AUTOMOBILE MONITORING SERVICE Onstar has changed its terms and conditions to give it the right to pass on information about its customers to law enforcement agencies and others.
The firm, which is part of General Motors, has been sending its customers notification of a change to their T&C's that one user said includes some "unsettling updates".
"OnStar's latest T&Cs has some very unsettling updates to it, which include the ability to sell your personal GPS location information, speed, safety belt usage, and other information to third parties, including law enforcement," writes hacker, author and scientist Jonathan Zdziarski.
"To add insult to a slap in the face, the company insists they will continue collecting and selling this personal information even after you cancel your service, unless you specifically shutdown the data connection to the vehicle after canceling."
The post was noticed by F-Secure's Mikko Hypponen, who has pegged this as an information disclosure episode to watch. "Tip of the day: follow @OnStar to see how well they are able to do PR damage control. #GPSGate #BringThePopCorn," tweeted the security pro.
Although Onstar has promised that it will sell the data only anonymously, this is perhaps the most controversial part of the arrangement.
"Anonymized GPS data? There's no such thing! We've all seen this before - anonymized searches, for example, that were not-so-quite anonymized. But in this case, it's impossible to anonymize GPS data!", added Zdziarski. "If your vehicle is consistently parked at your home, driving down your driveway, or taking a left or right turn onto your street, its pretty obvious that this is where you live!"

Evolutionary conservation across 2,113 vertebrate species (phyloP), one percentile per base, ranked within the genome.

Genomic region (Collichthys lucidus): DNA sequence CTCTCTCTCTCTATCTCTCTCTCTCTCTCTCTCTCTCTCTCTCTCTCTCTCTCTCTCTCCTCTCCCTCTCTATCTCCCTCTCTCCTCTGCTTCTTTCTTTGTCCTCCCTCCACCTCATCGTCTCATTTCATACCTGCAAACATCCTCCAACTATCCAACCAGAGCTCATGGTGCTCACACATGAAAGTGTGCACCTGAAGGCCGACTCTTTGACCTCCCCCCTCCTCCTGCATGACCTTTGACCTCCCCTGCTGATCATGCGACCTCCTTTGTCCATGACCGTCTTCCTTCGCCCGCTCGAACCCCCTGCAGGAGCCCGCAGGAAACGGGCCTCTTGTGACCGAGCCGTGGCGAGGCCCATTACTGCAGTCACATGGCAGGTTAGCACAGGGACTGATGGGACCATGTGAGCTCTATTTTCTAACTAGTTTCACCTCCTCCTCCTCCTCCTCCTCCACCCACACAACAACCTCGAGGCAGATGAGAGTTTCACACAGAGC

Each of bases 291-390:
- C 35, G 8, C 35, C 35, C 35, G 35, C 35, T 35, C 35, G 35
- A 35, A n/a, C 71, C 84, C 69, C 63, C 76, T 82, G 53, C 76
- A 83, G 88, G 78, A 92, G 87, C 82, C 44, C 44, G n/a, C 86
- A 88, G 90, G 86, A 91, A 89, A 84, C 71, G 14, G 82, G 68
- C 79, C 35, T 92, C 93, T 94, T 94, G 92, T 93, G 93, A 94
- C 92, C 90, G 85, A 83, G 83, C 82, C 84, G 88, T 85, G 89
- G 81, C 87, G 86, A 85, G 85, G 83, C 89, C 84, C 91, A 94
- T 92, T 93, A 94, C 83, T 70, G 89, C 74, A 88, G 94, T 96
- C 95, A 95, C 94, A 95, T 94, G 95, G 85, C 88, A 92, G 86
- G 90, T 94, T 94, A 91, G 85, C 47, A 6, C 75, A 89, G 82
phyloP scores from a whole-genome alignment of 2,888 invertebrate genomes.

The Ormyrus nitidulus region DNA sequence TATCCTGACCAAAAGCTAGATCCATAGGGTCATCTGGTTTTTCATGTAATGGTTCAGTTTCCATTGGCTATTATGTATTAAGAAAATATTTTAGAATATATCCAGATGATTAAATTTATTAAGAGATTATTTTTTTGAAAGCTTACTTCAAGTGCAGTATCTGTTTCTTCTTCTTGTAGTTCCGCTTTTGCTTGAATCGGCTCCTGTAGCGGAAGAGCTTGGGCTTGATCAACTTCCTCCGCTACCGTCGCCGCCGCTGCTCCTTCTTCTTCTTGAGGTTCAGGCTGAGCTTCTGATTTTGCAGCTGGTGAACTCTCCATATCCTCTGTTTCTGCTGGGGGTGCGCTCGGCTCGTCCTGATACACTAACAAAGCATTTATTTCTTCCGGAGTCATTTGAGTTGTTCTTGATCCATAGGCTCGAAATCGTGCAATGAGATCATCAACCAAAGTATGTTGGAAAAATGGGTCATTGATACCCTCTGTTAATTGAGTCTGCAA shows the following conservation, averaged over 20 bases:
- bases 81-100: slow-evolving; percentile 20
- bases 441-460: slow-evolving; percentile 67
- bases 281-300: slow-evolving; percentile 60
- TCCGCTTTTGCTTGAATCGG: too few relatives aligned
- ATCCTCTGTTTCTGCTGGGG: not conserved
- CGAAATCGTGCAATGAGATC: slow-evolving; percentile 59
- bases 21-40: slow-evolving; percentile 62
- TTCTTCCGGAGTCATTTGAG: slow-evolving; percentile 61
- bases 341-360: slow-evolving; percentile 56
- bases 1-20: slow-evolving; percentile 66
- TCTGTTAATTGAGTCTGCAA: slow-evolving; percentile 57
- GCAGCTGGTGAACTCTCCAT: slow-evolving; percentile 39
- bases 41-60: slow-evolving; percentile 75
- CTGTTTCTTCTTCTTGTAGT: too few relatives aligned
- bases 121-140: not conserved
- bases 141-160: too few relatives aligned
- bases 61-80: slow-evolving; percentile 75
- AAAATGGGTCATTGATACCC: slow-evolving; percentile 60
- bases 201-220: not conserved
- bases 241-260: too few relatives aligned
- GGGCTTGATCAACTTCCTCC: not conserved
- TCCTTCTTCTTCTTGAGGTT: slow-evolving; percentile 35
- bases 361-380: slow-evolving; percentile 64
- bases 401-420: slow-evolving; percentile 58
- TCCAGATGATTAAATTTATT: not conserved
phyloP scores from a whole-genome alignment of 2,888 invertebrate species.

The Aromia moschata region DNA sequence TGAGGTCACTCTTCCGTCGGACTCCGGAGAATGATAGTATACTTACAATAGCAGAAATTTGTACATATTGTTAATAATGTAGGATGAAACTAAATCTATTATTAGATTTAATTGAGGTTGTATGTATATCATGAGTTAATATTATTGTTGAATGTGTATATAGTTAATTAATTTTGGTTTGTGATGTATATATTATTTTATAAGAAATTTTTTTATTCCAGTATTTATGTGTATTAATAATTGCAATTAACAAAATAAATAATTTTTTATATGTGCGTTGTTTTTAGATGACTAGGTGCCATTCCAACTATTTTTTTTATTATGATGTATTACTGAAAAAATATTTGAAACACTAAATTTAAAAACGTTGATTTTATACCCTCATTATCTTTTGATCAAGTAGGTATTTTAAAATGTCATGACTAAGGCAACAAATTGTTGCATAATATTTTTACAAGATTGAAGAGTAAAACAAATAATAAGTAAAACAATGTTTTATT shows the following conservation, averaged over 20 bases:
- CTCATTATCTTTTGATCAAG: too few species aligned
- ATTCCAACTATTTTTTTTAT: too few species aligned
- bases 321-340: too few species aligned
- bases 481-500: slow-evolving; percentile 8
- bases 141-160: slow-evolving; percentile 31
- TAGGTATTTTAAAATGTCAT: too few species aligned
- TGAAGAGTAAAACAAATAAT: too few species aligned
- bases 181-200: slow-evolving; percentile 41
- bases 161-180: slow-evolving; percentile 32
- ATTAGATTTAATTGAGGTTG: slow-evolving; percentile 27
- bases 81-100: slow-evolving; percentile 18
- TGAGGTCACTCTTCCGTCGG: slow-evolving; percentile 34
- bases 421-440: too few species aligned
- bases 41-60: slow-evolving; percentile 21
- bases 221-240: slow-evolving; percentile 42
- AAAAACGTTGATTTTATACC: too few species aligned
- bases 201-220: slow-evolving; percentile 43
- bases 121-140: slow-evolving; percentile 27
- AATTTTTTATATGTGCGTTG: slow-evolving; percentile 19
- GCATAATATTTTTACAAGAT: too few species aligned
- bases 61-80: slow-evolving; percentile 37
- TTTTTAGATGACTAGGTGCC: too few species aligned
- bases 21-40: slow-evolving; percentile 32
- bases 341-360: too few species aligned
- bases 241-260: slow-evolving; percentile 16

We've seen this before, of course. In April 2011 Tomtom admitted inadvertently giving Dutch police data collected from its devices in order to set speed traps. It was quite some mistake, and quite the PR disaster.
"It turns out the police have used traffic information that you have helped to create to place speed cameras where the average speed is higher than the legally allowed speed limit. We did not foresee in this type of usage," said the firm in an apologetic blog post.
"TomTom fully understands some of customers do not like this and we will amend the licensing conditions to stop this type of usage in near future."
Onstar has responded to criticism, but merely told users that it was important to inform them about the changes.
"At OnStar, we are sensitive to our customers' privacy and are committed to be transparent in our business practices. Therefore, it was important to us to inform existing subscribers in the United States and Canada of these changes, which will go into effect Dec. 1, 2011," it said, claiming that it would use the extra information to provide better service.
Although it did not comment on selling data to third parties it did try to explain why it will continue to monitor vehicles even after a customer cancelled an agreement with it.
"Some of the key changes made to the Terms and Conditions relate to the provision that, in case a customer chooses to cancel the OnStar Services, we will maintain the two-way connection with the vehicle and may continue to collect data unless instructed otherwise by the customer," it explained.
Onstar will explain further in a web cast set for later this week. µ
Our pick of 2016's best budget smartphones so far
Manual camera controls, user accounts, Apple Pay improvements and more
How does Canonical's Ubuntu OS fare on mobile?
The top 10 stories from the past seven days